Peterborough City Council Labour group leader Cllr Shaz Nawaz:
The two most worn out phrases in local government are “efficiency savings” and “do more with less”. We’ve been hearing them since 2010; meanwhile, the grant from central government to councils like ours has been cut by 80%.
It doesn’t take a great deal of common sense to spot the problem: there’s only so many efficiency savings you can make, there’s only so much more you can do with less. As the cuts have continued, our council has decided to do less with less. They raise their voice in protest to their compatriots in central government, but apparently in vain. Meanwhile, the most vulnerable bear the brunt.
The Labour Group believes that in the absence of a Labour government in Westminster, we need to do what we can ourselves and be imaginative. Ours is a vision of local renewal: a good place to begin is our procurement policies.
It can’t have escaped notice that when the council spends its money, it’s often on firms that aren’t based in our city. We work hard, contribute to the local economy, but, strangely, the fruits of our labour aren’t helping local businesses nor enhancing our communities. The Labour Group believes that this must change: there should be a preference for local firms in bidding for any council contracts. Furthermore, we believe that contracts should not be judged solely on the basis of cost, rather, their total economic, social and environmental value should be also assessed.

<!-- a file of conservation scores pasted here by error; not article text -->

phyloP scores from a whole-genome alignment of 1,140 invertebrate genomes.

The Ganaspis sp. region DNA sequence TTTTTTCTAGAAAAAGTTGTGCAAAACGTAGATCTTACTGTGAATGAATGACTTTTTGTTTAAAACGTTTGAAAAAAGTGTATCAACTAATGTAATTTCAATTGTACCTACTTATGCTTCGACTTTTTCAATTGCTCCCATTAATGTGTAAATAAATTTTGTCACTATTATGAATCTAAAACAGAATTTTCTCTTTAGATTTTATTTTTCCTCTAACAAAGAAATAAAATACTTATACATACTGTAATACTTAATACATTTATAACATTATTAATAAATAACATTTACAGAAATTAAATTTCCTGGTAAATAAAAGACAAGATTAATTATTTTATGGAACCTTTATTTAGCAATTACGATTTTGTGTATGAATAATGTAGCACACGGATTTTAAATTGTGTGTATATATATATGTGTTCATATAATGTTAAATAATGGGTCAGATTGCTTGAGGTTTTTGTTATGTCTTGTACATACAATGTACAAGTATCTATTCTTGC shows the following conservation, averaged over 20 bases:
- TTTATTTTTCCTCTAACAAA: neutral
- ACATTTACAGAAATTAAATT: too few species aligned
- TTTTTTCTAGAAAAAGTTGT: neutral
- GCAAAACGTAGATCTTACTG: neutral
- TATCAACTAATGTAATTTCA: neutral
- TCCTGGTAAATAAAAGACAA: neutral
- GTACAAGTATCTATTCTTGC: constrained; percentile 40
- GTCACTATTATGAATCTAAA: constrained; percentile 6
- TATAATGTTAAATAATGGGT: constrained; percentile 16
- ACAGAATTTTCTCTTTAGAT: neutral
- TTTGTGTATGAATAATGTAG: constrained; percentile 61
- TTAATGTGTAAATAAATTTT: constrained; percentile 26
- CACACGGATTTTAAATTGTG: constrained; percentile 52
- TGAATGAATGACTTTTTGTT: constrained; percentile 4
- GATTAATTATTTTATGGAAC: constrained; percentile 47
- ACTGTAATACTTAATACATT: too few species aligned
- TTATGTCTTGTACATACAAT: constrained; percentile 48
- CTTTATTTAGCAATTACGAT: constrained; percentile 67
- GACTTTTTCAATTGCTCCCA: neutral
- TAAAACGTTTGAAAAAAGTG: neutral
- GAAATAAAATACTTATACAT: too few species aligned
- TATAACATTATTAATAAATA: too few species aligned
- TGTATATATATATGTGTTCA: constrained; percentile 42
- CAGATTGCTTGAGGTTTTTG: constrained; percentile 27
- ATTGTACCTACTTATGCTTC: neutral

Doing this makes profound economic sense: by recycling the council’s money through the community, it will create employment, encourage the further development of local businesses, and help create prosperity locally.
In the longer term, the Labour Group believes that the co-operative model should be more widely applied. This can be used to provide services such as transport; a recent report in the Guardian newspaper stated that a co-operative in David Cameron’s former constituency of Witney, founded by a local Labour councillor, is providing bus services to villages that would otherwise be cut off due to cuts to public transport.
A co-operative called B4RN based in rural Lancashire provides fibre broadband to isolated communities that rivals that of major cities. We have an example of a successful creative design co-operative in our city, Paper Rhino. The city of Preston attributes its recent revival to co-operatives and what has been called “community wealth building”.
In 2016, Preston was voted as the best city in North West England in which to live and work. Given this success, the council should be playing a leading role in encouraging more co-operatives to come into being and developing a community wealth strategy; the Labour Group has the ambition of achieving at least the same accolade. We would like Peterborough to be the best city in the East of England, and one of the best in the country, in which to live and work; with imagination and persistence, this is possible.